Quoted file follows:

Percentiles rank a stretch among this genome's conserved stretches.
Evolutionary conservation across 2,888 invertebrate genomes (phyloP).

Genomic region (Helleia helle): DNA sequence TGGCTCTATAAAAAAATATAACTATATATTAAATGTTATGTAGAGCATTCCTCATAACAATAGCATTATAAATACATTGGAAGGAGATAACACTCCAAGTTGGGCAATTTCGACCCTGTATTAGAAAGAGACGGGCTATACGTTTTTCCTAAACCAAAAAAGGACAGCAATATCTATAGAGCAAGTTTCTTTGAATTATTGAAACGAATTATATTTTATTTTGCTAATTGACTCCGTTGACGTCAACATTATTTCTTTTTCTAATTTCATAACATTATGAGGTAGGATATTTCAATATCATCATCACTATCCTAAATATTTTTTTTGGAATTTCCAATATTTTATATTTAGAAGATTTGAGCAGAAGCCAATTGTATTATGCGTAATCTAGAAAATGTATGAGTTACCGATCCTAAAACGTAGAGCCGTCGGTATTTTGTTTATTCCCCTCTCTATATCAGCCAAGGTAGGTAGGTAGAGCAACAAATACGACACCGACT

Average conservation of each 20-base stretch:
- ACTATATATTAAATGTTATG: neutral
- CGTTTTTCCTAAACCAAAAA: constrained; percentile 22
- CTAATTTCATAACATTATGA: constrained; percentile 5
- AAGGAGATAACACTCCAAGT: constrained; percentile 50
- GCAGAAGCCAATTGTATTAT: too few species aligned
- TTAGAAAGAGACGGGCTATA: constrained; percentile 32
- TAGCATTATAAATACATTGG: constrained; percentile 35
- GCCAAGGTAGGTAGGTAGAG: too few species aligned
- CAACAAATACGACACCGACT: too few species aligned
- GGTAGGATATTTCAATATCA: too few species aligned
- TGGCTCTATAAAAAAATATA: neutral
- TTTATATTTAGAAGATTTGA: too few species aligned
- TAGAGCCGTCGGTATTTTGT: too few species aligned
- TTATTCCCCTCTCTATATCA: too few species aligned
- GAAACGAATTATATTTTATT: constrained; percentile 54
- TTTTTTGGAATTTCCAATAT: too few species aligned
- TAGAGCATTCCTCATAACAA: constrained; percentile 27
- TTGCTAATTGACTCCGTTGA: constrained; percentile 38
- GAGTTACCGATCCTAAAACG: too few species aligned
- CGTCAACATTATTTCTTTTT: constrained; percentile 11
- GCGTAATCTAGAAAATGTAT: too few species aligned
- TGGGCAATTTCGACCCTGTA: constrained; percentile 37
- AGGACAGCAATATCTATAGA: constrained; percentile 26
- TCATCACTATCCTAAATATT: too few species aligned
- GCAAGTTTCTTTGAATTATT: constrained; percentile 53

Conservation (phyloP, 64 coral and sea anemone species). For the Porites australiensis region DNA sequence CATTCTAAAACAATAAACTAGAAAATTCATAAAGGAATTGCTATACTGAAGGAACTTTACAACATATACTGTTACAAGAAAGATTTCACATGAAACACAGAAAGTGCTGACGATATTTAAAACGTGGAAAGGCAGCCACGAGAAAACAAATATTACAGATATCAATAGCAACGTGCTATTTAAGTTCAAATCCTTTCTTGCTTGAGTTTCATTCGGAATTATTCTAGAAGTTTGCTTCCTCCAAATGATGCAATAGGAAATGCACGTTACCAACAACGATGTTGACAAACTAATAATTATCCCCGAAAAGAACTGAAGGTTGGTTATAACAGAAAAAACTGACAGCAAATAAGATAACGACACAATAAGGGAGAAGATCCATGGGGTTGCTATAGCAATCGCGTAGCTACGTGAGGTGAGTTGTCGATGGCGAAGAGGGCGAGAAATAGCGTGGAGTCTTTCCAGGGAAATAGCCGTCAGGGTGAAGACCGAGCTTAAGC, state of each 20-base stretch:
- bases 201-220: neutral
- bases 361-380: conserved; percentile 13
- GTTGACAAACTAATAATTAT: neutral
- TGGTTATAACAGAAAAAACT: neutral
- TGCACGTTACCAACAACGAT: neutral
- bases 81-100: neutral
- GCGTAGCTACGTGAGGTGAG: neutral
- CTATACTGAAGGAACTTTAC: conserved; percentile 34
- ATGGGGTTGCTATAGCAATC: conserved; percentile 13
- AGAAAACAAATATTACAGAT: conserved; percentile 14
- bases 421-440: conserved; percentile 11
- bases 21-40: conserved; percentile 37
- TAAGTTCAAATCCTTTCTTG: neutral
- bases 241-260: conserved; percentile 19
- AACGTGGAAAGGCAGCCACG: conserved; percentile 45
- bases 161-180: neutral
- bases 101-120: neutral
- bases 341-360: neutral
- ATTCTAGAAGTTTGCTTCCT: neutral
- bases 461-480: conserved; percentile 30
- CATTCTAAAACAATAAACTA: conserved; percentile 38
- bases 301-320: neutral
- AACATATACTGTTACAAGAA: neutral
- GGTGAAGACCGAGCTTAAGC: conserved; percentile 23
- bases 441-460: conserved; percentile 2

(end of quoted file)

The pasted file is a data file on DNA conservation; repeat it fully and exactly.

Percentiles rank a stretch among this genome's conserved stretches.
Evolutionary conservation across 2,888 invertebrate genomes (phyloP).

Genomic region (Helleia helle): DNA sequence TGGCTCTATAAAAAAATATAACTATATATTAAATGTTATGTAGAGCATTCCTCATAACAATAGCATTATAAATACATTGGAAGGAGATAACACTCCAAGTTGGGCAATTTCGACCCTGTATTAGAAAGAGACGGGCTATACGTTTTTCCTAAACCAAAAAAGGACAGCAATATCTATAGAGCAAGTTTCTTTGAATTATTGAAACGAATTATATTTTATTTTGCTAATTGACTCCGTTGACGTCAACATTATTTCTTTTTCTAATTTCATAACATTATGAGGTAGGATATTTCAATATCATCATCACTATCCTAAATATTTTTTTTGGAATTTCCAATATTTTATATTTAGAAGATTTGAGCAGAAGCCAATTGTATTATGCGTAATCTAGAAAATGTATGAGTTACCGATCCTAAAACGTAGAGCCGTCGGTATTTTGTTTATTCCCCTCTCTATATCAGCCAAGGTAGGTAGGTAGAGCAACAAATACGACACCGACT

Average conservation of each 20-base stretch:
- ACTATATATTAAATGTTATG: neutral
- CGTTTTTCCTAAACCAAAAA: constrained; percentile 22
- CTAATTTCATAACATTATGA: constrained; percentile 5
- AAGGAGATAACACTCCAAGT: constrained; percentile 50
- GCAGAAGCCAATTGTATTAT: too few species aligned
- TTAGAAAGAGACGGGCTATA: constrained; percentile 32
- TAGCATTATAAATACATTGG: constrained; percentile 35
- GCCAAGGTAGGTAGGTAGAG: too few species aligned
- CAACAAATACGACACCGACT: too few species aligned
- GGTAGGATATTTCAATATCA: too few species aligned
- TGGCTCTATAAAAAAATATA: neutral
- TTTATATTTAGAAGATTTGA: too few species aligned
- TAGAGCCGTCGGTATTTTGT: too few species aligned
- TTATTCCCCTCTCTATATCA: too few species aligned
- GAAACGAATTATATTTTATT: constrained; percentile 54
- TTTTTTGGAATTTCCAATAT: too few species aligned
- TAGAGCATTCCTCATAACAA: constrained; percentile 27
- TTGCTAATTGACTCCGTTGA: constrained; percentile 38
- GAGTTACCGATCCTAAAACG: too few species aligned
- CGTCAACATTATTTCTTTTT: constrained; percentile 11
- GCGTAATCTAGAAAATGTAT: too few species aligned
- TGGGCAATTTCGACCCTGTA: constrained; percentile 37
- AGGACAGCAATATCTATAGA: constrained; percentile 26
- TCATCACTATCCTAAATATT: too few species aligned
- GCAAGTTTCTTTGAATTATT: constrained; percentile 53

Conservation (phyloP, 64 coral and sea anemone species). For the Porites australiensis region DNA sequence CATTCTAAAACAATAAACTAGAAAATTCATAAAGGAATTGCTATACTGAAGGAACTTTACAACATATACTGTTACAAGAAAGATTTCACATGAAACACAGAAAGTGCTGACGATATTTAAAACGTGGAAAGGCAGCCACGAGAAAACAAATATTACAGATATCAATAGCAACGTGCTATTTAAGTTCAAATCCTTTCTTGCTTGAGTTTCATTCGGAATTATTCTAGAAGTTTGCTTCCTCCAAATGATGCAATAGGAAATGCACGTTACCAACAACGATGTTGACAAACTAATAATTATCCCCGAAAAGAACTGAAGGTTGGTTATAACAGAAAAAACTGACAGCAAATAAGATAACGACACAATAAGGGAGAAGATCCATGGGGTTGCTATAGCAATCGCGTAGCTACGTGAGGTGAGTTGTCGATGGCGAAGAGGGCGAGAAATAGCGTGGAGTCTTTCCAGGGAAATAGCCGTCAGGGTGAAGACCGAGCTTAAGC, state of each 20-base stretch:
- bases 201-220: neutral
- bases 361-380: conserved; percentile 13
- GTTGACAAACTAATAATTAT: neutral
- TGGTTATAACAGAAAAAACT: neutral
- TGCACGTTACCAACAACGAT: neutral
- bases 81-100: neutral
- GCGTAGCTACGTGAGGTGAG: neutral
- CTATACTGAAGGAACTTTAC: conserved; percentile 34
- ATGGGGTTGCTATAGCAATC: conserved; percentile 13
- AGAAAACAAATATTACAGAT: conserved; percentile 14
- bases 421-440: conserved; percentile 11
- bases 21-40: conserved; percentile 37
- TAAGTTCAAATCCTTTCTTG: neutral
- bases 241-260: conserved; percentile 19
- AACGTGGAAAGGCAGCCACG: conserved; percentile 45
- bases 161-180: neutral
- bases 101-120: neutral
- bases 341-360: neutral
- ATTCTAGAAGTTTGCTTCCT: neutral
- bases 461-480: conserved; percentile 30
- CATTCTAAAACAATAAACTA: conserved; percentile 38
- bases 301-320: neutral
- AACATATACTGTTACAAGAA: neutral
- GGTGAAGACCGAGCTTAAGC: conserved; percentile 23
- bases 441-460: conserved; percentile 2